— The Ministry of the Spirit • A. J. Gordon

... corner stone of the old manor, and of an inscription dating back to 1634, have given rise to a spicy ...
— Picturesque Quebec • James MacPherson Le Moine

... words must be modernized. What he termed the Tune Cha Mountains begin in New Mexico and extend northwesterly into Arizona and Utah. In many places their plateaus rise eight thousand feet above the sea. Their thousands of peaks and canyons are fit rivals of the wonders of the Grand Canyon of the Colorado. Nowadays they are known by many names—the Sierra Chusca, ...
— The Air Ship Boys • H.L. Sayler

... as the brandy lowered, Captain le Harnois' demand would be likely to rise; and therefore paid the ...
— Walladmor: - And Now Freely Translated from the German into English. - In Two Volumes. Vol. I. • Thomas De Quincey

... kickin'; an' ef it seizes a-holt o' yo' han', dat little fis' 'll be purty sho ter strike out an' do some damage; an' ef it jump onter yo' tongue, hit 'll mighty soon twis' it into sayin' bad language. But ef you'll teck hol' o' dis ole banjo des as quick as you feel de badness rise up in you, an' play, you'll scare de evil temper away so bad it daresn't come back. Ef it done settled too strong in yo' tongue, run it off wid a song; an' ef yo' feet's git a kickin' spell on 'em, dance it off; an' ef ...
— Solomon Crow's Christmas Pockets and Other Tales • Ruth McEnery Stuart

... was already fully dressed, and in most magnificent style. As he helped her to rise, the prince refrained from telling her that her clothes, with the straight collar which she wore, were like those to which his grandmother had been accustomed. And in truth, they in no way ...
— Old-Time Stories • Charles Perrault

... mother rose, Val had a tremendous impulse to rise too and say: 'Look here! I'm going to see you jolly well treat her decently.' He subdued it, however; heard her saying, 'the truth, the whole truth, and nothing but the truth,' and looked up. She made a rich figure of it, in her furs and large hat, with a slight flush on her cheek-bones, ...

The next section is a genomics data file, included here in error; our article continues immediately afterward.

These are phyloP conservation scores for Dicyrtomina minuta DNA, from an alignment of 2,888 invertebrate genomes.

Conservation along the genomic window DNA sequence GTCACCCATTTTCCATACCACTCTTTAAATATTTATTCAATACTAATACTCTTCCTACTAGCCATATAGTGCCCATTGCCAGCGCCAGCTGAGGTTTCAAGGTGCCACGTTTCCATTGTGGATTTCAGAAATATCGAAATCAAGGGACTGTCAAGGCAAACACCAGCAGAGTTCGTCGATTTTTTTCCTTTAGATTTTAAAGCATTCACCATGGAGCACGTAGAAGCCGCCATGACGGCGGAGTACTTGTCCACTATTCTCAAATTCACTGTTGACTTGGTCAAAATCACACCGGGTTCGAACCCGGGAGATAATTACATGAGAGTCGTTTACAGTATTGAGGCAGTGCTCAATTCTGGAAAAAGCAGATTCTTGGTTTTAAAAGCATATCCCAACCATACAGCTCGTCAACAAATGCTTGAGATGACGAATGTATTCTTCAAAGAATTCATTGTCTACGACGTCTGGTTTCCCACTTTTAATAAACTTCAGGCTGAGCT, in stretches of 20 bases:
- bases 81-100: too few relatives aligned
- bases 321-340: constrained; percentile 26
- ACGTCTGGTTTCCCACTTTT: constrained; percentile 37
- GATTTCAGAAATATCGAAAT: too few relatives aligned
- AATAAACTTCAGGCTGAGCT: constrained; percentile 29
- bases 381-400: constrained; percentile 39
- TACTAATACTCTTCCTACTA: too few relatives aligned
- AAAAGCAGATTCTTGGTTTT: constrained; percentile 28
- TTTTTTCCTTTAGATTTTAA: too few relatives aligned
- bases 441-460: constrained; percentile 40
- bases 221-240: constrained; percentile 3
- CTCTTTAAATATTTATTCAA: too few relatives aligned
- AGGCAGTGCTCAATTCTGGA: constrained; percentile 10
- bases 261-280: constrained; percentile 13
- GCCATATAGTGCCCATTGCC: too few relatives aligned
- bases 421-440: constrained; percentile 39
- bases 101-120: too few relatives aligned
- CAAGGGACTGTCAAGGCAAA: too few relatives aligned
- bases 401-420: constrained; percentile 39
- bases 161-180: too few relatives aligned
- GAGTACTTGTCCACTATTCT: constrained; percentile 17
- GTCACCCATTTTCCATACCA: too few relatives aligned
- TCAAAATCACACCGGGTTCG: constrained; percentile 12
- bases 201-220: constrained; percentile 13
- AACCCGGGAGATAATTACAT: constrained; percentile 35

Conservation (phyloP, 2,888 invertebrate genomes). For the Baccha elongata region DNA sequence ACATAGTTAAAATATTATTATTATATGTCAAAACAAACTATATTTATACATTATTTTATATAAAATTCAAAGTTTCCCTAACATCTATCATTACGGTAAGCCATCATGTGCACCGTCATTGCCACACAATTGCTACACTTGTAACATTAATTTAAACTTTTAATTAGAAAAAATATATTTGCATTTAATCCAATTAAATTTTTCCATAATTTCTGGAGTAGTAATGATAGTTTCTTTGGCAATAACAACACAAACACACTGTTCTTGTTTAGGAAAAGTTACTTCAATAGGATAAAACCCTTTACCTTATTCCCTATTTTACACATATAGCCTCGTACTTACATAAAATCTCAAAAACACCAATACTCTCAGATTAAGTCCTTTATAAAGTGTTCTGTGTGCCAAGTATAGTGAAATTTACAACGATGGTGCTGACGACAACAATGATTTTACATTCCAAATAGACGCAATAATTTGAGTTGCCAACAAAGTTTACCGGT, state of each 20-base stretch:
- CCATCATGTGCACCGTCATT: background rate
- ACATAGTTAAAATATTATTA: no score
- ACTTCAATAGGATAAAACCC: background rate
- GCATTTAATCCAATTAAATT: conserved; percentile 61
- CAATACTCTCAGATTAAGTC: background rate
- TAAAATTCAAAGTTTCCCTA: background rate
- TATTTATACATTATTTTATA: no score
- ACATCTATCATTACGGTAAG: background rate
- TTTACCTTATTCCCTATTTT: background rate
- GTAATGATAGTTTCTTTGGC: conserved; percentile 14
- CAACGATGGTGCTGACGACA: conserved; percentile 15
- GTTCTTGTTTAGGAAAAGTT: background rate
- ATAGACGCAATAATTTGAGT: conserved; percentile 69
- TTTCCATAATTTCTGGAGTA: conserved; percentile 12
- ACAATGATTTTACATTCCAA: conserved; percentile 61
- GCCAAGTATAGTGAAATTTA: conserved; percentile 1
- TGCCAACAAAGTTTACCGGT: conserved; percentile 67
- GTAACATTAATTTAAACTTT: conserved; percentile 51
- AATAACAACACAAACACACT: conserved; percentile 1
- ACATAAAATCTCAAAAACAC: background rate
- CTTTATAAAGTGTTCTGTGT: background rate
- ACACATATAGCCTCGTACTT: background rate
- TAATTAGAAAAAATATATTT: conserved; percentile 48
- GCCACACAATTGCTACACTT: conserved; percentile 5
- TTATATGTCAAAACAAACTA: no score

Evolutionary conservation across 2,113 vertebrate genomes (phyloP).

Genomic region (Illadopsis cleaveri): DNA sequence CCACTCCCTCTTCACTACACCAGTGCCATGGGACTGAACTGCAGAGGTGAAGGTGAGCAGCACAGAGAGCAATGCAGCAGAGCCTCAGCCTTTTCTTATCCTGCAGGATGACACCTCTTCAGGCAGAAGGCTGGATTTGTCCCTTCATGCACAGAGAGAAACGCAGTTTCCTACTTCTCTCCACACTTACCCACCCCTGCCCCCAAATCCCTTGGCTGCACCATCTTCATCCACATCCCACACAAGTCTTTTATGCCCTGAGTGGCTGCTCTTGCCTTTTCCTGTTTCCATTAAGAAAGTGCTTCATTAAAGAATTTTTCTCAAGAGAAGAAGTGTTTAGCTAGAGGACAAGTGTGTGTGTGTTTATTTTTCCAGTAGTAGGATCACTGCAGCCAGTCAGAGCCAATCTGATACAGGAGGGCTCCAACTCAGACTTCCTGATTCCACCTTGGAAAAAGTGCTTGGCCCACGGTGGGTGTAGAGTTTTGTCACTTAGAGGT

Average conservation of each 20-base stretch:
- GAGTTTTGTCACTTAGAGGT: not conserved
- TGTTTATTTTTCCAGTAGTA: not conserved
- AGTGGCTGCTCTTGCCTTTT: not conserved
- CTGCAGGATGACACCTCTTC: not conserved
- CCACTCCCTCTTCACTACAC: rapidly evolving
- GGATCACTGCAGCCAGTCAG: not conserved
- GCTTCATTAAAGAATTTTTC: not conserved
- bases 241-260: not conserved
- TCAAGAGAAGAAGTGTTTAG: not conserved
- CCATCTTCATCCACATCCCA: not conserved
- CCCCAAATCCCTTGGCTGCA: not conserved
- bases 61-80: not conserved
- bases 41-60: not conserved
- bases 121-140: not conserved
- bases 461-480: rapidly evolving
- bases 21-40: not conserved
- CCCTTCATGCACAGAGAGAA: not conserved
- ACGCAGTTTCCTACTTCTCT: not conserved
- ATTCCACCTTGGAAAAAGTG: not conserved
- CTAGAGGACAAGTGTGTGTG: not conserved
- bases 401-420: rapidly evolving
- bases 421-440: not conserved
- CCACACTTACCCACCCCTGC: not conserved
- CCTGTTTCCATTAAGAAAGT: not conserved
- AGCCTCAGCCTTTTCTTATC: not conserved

— Forsyte Saga • John Galsworthy

... pulled up to the scene of action, and prepared to strike, the instant the fish should rise to the surface. It appeared suddenly, not twenty yards from the mate's boat, where Buzzby, who was harpooner, stood in the bow ready to ...
— The World of Ice • R.M. Ballantyne

... who came plunging at him. Some tackled sharply and artistically, their feet leaving the ground and taking the runner off his legs as though a scythe had passed under him; but most of the tackling was crude, and often the runner slipped through the arms and left the tackler prone on the ground to rise amid the jeers of ...
— The Varmint • Owen Johnson

... home, it'll be to go to another as good, or better. She's got to marry well, that girl; she'd never get along as a poor woman, with her extravagant ways. It'd never do"—Mrs Urquhart's voice had, subtly changed, and something in it made the blood rise to the cheeks of the listeners "it'd never do to put her into an ordinary bush-house, where often she couldn't get servants for love or money, because of the dull life, and might have to cook for station hands herself, and even do the washing at ...
— Sisters • Ada Cambridge

... every word. When the folks were gone Miss May walks up to her and asks her what she is doing where anybody could see her? Oh, master! if you could have seen that child's looks. She fairly seemed to rise off her feet, and her face was as white as a corpse. She said she had wanted an education; that she knew you had been very kind; hut she never dreamed of taking Miss Pauline's place in your house. She said ...
— Beulah • Augusta J. Evans